Womens Health Clinic Blog

Understanding and Managing Menstrual Pain

Understanding and Managing Menstrual Pain

Every month, millions around the world experience a natural process known as menstruation. While it is a normal part of a reproductive cycle, it can also bring along discomfort and pain for many. One of the most common issues associated with menstruation is dysmenorrhoea, which refers to painful menstrual cramps. In this article, we will delve into the causes, symptoms, and management strategies for dysmenorrhoea.

Causes of Dysmenorrhoea:

Primary Dysmenorrhoea:

This type of dysmenorrhoea occurs without any underlying medical condition. It is believed to be caused by the release of prostaglandins, hormone-like substances that trigger uterine contractions. Excessive prostaglandin production can lead to intense cramping and pain during menstruation.

Secondary Dysmenorrhoea:

Unlike primary dysmenorrhoea, secondary dysmenorrhoea is caused by an underlying medical condition. Conditions such as endometriosis, uterine fibroids, pelvic inflammatory disease, and adenomyosis can contribute to the development of secondary dysmenorrhoea. In these cases, the pain is often more severe and may require medical intervention.

Symptoms of Dysmenorrhoea:

The symptoms of dysmenorrhoea can vary from person to person, but common signs include:

Menstrual cramps

These are often described as a dull, throbbing pain in the lower abdomen. The severity of the cramps can range from mild to debilitating.

Back pain

Many women experience lower back pain during their period cycle, which can be a result of the uterine contractions.

Nausea and vomiting

Some women may experience gastrointestinal symptoms such as nausea and vomiting during their period.


Hormonal changes during menstruation can trigger headaches or migraines in some women.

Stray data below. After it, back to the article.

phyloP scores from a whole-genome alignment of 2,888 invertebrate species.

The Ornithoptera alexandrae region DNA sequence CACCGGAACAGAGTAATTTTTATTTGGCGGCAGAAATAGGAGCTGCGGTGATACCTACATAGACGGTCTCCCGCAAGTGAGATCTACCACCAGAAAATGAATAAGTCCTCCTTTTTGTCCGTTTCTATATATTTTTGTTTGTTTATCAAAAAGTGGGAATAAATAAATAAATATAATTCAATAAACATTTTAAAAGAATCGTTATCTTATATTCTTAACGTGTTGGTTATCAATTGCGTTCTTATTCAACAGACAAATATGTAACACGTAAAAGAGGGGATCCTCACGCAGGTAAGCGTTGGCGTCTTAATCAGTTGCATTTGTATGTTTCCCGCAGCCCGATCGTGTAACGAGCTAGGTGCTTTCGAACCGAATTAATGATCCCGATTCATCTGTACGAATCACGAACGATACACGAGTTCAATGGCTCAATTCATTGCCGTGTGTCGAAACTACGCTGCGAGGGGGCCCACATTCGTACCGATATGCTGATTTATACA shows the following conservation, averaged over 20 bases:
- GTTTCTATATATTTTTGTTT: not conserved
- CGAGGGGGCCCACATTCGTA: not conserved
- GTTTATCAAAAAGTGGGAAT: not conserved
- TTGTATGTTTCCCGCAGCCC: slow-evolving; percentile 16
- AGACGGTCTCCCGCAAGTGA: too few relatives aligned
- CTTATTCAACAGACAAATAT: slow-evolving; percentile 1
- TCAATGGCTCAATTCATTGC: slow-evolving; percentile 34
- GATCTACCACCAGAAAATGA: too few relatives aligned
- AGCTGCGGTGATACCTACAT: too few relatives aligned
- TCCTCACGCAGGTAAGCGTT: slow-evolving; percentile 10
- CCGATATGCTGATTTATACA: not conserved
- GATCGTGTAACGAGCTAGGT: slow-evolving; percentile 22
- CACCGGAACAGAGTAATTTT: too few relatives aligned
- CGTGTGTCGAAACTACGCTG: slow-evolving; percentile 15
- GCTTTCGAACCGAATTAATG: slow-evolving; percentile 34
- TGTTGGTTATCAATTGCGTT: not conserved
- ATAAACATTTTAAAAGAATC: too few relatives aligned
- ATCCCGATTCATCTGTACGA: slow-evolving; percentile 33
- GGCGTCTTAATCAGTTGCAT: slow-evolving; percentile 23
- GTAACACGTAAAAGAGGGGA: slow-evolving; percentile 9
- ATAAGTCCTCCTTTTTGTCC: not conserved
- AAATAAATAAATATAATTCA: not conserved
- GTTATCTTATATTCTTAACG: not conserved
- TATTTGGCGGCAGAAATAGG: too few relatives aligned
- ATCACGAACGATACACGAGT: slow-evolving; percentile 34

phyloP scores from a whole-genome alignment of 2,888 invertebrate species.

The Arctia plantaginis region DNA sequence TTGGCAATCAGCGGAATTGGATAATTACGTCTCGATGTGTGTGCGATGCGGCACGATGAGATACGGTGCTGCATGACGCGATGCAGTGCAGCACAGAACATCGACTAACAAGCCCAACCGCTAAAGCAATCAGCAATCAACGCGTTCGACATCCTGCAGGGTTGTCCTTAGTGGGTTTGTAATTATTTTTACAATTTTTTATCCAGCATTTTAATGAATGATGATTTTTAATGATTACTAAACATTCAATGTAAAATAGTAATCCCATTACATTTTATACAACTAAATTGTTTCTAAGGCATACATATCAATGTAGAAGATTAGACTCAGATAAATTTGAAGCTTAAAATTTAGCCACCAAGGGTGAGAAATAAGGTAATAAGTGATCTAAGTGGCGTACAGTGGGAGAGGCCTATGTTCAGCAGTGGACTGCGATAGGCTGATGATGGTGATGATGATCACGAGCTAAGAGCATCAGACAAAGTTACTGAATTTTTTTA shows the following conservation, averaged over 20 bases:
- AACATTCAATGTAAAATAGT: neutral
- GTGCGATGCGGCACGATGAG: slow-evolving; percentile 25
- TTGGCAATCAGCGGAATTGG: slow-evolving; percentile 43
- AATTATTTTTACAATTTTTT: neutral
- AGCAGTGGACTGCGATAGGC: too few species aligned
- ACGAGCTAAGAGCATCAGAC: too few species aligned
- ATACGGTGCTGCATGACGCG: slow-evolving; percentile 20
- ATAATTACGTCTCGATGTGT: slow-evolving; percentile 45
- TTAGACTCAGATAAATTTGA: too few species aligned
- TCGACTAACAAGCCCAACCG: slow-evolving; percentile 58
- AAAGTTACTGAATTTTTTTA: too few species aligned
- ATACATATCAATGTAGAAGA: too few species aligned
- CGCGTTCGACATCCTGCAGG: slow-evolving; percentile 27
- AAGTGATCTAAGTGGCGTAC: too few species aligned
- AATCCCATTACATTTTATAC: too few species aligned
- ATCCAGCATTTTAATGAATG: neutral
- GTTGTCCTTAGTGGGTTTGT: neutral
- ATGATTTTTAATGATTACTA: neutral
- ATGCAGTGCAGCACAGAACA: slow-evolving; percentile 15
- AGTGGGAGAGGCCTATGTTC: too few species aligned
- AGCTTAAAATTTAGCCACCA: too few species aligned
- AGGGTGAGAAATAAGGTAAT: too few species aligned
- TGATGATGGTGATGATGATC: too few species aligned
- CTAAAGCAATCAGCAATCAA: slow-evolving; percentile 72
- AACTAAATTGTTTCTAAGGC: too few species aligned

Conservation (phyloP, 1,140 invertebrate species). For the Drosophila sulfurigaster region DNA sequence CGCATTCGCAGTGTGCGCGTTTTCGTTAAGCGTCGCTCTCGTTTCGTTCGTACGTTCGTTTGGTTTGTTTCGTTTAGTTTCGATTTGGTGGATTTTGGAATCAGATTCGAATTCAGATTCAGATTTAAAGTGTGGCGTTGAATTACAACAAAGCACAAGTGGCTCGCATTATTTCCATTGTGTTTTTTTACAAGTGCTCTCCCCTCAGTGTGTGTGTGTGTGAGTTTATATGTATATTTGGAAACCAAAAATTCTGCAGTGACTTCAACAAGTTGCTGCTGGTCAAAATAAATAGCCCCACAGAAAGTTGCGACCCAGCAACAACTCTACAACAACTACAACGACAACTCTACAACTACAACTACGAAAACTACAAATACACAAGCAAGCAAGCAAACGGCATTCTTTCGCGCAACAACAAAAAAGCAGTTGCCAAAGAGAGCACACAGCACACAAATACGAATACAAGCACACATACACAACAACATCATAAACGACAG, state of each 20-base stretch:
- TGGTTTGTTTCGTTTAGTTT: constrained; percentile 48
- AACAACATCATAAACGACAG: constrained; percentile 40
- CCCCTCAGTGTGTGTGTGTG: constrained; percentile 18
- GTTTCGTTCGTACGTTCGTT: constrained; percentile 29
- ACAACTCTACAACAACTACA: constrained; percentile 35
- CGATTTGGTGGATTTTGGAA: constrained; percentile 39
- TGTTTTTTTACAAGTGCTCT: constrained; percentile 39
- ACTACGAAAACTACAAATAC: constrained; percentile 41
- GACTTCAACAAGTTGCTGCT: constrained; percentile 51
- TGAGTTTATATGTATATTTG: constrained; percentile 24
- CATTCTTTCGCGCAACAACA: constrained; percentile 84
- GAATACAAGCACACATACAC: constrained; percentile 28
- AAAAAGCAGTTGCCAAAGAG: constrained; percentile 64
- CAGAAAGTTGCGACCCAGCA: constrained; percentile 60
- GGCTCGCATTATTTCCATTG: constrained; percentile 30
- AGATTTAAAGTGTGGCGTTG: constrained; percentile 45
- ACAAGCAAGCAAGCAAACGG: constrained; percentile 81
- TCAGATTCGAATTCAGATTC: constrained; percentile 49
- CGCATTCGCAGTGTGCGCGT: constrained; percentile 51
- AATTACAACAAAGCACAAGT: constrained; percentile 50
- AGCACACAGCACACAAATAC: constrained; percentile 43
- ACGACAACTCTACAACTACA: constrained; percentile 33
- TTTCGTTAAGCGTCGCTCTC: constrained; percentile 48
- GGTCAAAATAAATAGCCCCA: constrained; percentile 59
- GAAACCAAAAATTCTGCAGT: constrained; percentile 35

Fatigue and mood changes:

The hormonal fluctuations during menstruation can also lead to fatigue, irritability, and mood swings.

Managing Dysmenorrhoea:

While dysmenorrhoea can be challenging to deal with, there are several management strategies that can help alleviate the pain and discomfort:

Over-the-counter pain relievers:

Nonsteroidal anti-inflammatory drugs (NSAIDs) such as ibuprofen or naproxen sodium can help reduce inflammation and relieve menstrual cramps. It is important to follow the recommended dosage and consult a healthcare professional if needed.

Heat therapy:

Applying a heating pad or taking a warm bath can help relax the muscles and provide relief from menstrual cramps.


Engaging in light exercises such as walking or gentle stretching can help improve blood circulation and reduce cramping.

Dietary changes:

Some studies suggest that reducing the intake of caffeine, salt, and processed foods can help alleviate menstrual pain. Incorporating foods rich in omega-3 fatty acids, such as salmon and flaxseeds, may also be beneficial.

Hormonal birth control:

For women with severe dysmenorrhoea, hormonal birth control methods such as oral contraceptives or intrauterine devices (IUDs) can help regulate hormonal fluctuations and reduce menstrual pain.

Alternative therapies:

Techniques like acupuncture, yoga, and meditation have shown promise in managing menstrual pain. These practices can help relax the body and reduce stress, which may contribute to the severity of dysmenorrhoea.